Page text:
Product Liabilty Law

New Law to Make Child Products Safe is Dangerous to Retailers

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Updated: It won’t even be effective until Feb. 10. But a new law intended to protect children from dangerous products that contain lead or phthalates is already sending shivers down the spines of retailers and their legal counsel.

Although the goal of the Consumer Product Safety Improvement Act of 2008 is a worthy one, the expensive across-the-board product safety testing it mandates simply isn’t feasible for some manufacturers and products, reports Forbes, in a Good Counsel column written by Philadelphia lawyer Robert Bovarnick.

Plus, a retroactivity provision in the law means that retailers could be held liable for stocking their store shelves with existing products that don’t comply with the law; any product that hasn’t been tested is banned as hazardous, Bovarnick explains.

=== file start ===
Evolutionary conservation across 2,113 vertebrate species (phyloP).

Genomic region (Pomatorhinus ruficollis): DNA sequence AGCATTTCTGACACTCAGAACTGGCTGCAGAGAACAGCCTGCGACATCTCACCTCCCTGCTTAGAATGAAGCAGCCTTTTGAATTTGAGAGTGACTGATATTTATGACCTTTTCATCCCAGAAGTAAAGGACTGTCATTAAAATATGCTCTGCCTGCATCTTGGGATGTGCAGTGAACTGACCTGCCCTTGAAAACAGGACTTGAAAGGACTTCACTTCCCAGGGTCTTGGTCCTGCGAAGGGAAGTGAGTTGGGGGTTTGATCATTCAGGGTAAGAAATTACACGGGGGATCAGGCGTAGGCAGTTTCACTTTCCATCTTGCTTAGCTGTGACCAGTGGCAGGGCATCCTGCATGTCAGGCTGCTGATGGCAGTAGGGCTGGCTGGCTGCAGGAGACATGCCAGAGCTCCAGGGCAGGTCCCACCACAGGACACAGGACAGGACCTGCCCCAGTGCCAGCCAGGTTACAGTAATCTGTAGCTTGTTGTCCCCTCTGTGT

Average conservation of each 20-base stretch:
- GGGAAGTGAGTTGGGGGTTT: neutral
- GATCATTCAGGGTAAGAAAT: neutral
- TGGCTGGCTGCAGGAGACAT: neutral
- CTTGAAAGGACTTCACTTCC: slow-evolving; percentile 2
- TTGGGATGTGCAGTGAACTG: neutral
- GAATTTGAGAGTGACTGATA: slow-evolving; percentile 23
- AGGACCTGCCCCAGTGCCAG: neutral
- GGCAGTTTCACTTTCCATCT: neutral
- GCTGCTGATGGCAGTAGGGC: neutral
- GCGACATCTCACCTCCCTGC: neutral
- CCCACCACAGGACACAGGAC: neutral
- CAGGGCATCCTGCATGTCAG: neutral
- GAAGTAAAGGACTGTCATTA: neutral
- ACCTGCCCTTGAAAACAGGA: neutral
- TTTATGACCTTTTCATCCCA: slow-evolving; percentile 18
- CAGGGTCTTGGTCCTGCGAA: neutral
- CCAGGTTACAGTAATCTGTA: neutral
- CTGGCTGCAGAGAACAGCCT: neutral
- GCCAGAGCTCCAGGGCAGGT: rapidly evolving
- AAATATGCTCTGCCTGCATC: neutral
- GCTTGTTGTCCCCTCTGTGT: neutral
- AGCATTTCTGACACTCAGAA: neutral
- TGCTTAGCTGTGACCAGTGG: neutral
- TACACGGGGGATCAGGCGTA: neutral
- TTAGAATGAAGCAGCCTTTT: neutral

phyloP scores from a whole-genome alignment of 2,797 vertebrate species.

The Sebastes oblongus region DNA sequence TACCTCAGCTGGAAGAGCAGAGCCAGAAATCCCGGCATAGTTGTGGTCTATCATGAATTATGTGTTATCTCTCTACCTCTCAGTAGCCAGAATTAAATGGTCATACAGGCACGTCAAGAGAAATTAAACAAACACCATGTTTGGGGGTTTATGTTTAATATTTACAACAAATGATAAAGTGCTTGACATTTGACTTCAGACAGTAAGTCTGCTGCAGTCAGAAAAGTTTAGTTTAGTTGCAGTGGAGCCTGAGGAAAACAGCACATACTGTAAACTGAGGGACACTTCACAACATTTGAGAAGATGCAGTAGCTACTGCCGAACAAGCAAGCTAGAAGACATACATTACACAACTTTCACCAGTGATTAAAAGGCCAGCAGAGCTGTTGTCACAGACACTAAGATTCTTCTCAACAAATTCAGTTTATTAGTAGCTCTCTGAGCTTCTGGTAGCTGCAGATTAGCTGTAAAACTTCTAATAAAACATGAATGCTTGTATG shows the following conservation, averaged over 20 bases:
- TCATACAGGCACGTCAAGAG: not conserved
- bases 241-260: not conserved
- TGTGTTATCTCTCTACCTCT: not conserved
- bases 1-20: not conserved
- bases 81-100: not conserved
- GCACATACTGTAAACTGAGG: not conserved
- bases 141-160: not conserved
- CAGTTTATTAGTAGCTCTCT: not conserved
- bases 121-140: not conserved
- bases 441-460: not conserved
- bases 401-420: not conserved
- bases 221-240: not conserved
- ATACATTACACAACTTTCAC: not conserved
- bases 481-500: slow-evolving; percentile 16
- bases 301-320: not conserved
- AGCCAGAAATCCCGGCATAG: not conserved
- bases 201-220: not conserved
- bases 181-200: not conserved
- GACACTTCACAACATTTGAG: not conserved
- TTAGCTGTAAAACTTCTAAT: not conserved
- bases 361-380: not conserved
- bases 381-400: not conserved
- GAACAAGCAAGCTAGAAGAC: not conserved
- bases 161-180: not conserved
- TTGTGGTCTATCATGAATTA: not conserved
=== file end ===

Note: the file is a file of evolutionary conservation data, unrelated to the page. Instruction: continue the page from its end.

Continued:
Initially, the same rules also applied to thrift stores, but when it appeared that the law could put them out of business restrictions on such resellers of used merchandise were eased. There is now disagreement and uncertainty, however, about the exact rules that apply to thrift stores, and resellers are still worried about potential violations, according to media reports.

At this point, it is probably too late to make other suggested changes before the new statute takes effect, Bovarnick says—and the potential seven-figure fines and criminal penalties it provides for violators are daunting indeed.

Updated at 11:30 p.m. on Jan. 16 to clarify that thrift stores are not entirely exempted from the new law and provide link to Los Angeles Times article.

Additional coverage:

U.S. Consumer Product Safety Commission: “Consumer Product Safety Improvement Act” “New law could wipe out handcrafted toy makers”

Los Angeles Times: “Lead testing law won’t apply to thrift stores”

Columbus Dispatch: “Resellers still wary of law on lead in toys”

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